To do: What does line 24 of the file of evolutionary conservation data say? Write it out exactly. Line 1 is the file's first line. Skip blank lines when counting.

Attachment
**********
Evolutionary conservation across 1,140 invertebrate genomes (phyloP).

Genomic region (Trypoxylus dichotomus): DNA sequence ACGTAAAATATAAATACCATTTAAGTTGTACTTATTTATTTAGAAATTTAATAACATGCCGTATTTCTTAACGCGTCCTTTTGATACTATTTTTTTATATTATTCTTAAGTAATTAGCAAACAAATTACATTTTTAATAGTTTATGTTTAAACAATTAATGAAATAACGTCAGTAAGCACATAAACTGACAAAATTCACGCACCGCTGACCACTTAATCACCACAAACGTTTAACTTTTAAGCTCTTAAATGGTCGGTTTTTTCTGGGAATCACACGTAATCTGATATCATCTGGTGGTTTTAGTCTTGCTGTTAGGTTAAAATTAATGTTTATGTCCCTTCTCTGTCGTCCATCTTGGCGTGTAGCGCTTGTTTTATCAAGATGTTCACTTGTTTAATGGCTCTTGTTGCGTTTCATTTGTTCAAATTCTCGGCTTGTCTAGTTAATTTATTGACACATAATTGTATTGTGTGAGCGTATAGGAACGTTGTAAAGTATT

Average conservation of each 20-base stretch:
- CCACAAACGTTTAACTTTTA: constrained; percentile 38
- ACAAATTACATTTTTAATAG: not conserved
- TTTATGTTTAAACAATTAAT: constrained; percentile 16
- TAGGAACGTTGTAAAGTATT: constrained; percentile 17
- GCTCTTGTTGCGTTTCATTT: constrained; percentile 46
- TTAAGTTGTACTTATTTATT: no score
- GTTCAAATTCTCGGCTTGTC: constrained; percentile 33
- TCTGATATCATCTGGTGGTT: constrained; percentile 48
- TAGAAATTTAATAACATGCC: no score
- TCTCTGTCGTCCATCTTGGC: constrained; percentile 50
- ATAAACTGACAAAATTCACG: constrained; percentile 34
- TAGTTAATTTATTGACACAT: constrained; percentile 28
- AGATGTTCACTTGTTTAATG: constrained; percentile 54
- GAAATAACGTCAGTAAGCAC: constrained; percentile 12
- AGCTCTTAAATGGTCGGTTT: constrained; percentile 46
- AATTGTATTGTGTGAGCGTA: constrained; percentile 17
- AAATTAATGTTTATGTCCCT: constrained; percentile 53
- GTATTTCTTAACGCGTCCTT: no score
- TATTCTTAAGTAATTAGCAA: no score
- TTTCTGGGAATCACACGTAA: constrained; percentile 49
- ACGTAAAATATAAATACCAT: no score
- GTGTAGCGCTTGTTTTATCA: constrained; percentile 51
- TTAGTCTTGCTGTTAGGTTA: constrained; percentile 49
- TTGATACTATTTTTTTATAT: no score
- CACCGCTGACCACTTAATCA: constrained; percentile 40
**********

- ACGTAAAATATAAATACCAT: no score